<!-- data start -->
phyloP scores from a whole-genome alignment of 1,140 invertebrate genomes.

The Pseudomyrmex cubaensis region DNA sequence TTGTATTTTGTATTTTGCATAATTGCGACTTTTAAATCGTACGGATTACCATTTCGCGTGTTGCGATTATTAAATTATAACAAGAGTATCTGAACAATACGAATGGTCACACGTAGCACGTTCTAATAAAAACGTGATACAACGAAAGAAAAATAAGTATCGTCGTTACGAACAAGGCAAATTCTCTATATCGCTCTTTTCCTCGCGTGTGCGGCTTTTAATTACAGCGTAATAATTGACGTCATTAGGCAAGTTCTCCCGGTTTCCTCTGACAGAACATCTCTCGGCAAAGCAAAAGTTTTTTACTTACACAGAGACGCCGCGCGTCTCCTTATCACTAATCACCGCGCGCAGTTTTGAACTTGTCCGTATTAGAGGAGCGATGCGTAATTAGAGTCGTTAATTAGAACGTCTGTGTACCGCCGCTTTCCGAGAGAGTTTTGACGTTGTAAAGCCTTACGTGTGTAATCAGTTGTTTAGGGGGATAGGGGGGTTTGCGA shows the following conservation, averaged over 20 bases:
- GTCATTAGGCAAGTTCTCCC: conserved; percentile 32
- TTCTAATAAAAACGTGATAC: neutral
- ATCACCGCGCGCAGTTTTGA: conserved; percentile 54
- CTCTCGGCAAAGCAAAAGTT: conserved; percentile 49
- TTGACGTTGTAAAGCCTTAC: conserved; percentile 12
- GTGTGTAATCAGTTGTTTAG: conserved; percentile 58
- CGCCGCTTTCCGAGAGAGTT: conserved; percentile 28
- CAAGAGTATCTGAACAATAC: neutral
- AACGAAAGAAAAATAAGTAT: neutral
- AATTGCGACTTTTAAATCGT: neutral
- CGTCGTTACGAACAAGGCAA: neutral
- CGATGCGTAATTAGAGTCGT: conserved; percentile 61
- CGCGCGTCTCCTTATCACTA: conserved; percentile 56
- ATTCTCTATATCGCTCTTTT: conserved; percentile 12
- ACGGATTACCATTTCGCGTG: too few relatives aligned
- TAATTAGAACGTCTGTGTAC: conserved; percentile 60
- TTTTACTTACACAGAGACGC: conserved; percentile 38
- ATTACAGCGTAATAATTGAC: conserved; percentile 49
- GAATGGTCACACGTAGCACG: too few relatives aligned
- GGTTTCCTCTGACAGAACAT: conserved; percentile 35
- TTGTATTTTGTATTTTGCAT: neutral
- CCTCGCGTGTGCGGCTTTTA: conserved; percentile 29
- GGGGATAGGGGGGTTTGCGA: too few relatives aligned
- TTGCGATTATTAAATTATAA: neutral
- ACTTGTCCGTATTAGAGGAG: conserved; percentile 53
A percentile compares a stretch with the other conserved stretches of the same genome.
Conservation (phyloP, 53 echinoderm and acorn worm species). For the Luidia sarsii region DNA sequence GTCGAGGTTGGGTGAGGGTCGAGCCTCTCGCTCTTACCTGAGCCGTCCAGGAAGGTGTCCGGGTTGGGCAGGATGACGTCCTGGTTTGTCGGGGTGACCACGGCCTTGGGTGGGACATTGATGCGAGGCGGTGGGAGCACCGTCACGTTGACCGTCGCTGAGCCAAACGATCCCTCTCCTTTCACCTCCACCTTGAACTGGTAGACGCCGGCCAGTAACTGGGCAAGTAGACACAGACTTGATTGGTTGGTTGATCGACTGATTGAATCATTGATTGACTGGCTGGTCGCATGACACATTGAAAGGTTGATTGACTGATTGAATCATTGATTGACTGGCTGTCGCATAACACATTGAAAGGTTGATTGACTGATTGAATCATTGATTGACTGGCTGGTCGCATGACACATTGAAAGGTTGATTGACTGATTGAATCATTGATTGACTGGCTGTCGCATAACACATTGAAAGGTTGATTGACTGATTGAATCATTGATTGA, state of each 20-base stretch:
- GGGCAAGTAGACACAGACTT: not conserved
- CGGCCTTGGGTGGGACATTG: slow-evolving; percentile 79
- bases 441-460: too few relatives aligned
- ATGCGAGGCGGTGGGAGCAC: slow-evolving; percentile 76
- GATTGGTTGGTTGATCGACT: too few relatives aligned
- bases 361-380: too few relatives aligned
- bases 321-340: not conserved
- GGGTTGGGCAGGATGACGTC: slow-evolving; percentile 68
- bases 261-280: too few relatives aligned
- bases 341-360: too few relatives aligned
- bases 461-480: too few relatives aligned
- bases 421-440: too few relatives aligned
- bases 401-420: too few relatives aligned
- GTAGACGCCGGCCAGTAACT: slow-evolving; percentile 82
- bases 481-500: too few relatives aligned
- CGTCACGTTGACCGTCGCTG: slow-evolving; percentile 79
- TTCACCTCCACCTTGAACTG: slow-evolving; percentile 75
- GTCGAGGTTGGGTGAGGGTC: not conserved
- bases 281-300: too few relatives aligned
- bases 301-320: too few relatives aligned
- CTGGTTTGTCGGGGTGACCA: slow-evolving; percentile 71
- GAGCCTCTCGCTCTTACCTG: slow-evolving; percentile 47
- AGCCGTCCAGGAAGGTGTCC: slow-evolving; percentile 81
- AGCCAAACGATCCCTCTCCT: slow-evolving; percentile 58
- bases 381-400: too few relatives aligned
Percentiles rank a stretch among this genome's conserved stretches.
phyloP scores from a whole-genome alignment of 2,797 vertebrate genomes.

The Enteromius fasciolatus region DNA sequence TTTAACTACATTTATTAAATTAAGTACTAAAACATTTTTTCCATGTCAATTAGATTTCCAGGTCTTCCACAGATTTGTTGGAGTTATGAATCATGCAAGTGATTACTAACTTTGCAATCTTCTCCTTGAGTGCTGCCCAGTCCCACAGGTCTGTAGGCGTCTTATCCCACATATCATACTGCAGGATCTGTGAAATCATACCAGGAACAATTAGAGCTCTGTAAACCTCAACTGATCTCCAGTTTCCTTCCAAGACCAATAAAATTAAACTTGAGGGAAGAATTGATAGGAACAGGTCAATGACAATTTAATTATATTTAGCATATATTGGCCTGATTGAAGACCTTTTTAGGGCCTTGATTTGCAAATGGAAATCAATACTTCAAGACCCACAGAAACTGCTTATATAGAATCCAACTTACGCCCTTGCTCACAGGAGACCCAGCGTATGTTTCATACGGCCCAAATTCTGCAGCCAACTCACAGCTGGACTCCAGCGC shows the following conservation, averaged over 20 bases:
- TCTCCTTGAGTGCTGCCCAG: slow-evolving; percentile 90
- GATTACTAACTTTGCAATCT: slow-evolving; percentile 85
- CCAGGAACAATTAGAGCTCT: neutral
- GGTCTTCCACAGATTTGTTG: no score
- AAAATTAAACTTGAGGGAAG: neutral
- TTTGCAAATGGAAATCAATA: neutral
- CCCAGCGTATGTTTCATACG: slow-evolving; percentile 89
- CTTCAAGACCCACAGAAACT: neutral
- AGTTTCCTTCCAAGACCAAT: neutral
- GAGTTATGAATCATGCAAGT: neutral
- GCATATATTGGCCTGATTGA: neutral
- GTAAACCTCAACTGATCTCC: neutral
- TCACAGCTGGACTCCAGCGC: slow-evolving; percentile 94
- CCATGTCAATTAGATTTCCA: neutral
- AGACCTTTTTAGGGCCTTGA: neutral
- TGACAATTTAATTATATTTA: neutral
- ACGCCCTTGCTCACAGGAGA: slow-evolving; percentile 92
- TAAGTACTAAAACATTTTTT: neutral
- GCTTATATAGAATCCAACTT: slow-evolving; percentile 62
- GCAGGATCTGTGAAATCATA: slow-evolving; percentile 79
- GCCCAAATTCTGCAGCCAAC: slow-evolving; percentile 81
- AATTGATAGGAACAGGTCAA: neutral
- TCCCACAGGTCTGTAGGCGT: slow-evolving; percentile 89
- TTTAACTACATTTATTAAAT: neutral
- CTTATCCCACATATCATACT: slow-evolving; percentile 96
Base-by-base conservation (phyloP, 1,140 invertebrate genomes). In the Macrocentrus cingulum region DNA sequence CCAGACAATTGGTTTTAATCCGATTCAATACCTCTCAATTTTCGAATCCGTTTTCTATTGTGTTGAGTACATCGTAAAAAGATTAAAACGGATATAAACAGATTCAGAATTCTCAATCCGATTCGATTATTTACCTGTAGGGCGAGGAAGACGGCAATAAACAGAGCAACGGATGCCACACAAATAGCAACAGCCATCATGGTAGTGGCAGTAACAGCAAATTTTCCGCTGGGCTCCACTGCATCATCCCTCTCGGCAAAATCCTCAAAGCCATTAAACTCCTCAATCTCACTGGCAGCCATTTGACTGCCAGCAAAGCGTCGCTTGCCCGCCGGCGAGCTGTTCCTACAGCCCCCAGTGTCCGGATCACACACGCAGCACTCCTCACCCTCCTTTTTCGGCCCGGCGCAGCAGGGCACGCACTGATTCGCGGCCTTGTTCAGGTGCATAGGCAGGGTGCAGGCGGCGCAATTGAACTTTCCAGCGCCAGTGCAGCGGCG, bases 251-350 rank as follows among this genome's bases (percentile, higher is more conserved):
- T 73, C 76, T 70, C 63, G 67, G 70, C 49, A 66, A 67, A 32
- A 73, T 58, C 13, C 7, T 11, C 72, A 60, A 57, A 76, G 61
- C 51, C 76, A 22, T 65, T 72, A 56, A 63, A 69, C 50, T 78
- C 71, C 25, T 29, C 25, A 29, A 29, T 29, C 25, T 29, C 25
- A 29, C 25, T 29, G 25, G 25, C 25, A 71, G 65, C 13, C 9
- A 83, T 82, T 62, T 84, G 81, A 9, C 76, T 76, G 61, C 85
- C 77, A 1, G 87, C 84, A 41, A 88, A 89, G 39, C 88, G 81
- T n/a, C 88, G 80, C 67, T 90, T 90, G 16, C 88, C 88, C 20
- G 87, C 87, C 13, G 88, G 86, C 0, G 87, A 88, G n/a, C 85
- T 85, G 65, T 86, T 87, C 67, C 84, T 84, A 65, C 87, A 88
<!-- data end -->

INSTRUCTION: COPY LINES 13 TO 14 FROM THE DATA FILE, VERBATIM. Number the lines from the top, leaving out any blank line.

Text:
- CGTCGTTACGAACAAGGCAA: neutral
- CGATGCGTAATTAGAGTCGT: conserved; percentile 61